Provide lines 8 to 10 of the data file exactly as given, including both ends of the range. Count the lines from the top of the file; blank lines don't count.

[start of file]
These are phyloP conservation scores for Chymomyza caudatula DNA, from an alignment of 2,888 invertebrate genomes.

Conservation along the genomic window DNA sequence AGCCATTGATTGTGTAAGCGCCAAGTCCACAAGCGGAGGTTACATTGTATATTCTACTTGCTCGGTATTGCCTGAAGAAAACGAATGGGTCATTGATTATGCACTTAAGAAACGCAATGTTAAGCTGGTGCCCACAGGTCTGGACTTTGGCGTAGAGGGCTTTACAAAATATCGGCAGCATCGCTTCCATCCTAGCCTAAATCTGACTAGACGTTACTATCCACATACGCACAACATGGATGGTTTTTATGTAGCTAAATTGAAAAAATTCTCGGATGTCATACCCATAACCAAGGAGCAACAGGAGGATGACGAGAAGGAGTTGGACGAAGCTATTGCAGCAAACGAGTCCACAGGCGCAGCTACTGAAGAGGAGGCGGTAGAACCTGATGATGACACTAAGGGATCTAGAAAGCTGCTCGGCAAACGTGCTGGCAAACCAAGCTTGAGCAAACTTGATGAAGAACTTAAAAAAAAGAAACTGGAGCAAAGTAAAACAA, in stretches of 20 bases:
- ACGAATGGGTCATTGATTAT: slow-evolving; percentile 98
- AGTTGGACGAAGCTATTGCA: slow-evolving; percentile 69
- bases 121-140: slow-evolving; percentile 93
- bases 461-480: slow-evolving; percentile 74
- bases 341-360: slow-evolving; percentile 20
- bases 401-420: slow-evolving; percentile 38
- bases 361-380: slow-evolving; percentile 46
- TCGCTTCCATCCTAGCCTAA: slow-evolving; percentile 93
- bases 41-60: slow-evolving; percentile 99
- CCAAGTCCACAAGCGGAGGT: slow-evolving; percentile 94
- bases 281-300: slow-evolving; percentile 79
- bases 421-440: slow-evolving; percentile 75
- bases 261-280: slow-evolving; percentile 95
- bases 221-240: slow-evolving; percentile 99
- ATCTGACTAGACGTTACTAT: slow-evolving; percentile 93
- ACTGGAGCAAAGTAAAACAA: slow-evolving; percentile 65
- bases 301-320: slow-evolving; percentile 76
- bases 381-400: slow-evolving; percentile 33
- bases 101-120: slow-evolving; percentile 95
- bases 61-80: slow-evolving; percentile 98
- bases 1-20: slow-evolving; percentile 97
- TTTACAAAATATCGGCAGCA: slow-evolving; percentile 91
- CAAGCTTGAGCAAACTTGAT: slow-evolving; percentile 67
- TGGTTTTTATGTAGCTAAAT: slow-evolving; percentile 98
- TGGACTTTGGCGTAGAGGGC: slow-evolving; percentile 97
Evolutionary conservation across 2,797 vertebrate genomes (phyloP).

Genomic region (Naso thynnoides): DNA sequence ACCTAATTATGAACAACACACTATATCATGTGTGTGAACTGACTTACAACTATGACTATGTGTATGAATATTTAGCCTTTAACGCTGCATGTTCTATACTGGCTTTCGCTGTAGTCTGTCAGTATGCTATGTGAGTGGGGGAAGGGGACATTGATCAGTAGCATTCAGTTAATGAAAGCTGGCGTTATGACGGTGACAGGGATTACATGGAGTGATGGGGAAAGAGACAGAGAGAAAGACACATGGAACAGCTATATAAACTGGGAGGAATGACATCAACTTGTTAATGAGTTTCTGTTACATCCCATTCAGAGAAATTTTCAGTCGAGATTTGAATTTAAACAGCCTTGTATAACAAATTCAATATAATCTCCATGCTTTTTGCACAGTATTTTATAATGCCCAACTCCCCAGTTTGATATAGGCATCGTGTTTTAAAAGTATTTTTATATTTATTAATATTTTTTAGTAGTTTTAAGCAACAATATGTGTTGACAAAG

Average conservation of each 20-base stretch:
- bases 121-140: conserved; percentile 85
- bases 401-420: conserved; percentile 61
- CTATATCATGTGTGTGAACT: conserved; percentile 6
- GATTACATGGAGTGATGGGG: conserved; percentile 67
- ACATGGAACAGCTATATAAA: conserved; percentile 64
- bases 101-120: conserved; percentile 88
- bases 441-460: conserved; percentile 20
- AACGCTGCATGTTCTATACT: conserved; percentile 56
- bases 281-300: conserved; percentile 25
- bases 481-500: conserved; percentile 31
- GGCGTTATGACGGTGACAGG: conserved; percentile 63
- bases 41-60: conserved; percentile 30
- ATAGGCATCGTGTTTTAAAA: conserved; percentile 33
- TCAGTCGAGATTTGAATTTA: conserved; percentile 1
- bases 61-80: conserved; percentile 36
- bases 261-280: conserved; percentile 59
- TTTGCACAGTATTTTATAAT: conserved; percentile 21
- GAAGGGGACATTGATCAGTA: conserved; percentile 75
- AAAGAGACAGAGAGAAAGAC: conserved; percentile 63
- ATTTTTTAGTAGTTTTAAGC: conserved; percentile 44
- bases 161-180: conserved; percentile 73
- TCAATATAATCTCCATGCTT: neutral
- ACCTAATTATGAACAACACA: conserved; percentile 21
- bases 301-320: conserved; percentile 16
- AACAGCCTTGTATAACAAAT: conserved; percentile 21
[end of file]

- bases 401-420: slow-evolving; percentile 38
- bases 361-380: slow-evolving; percentile 46
- TCGCTTCCATCCTAGCCTAA: slow-evolving; percentile 93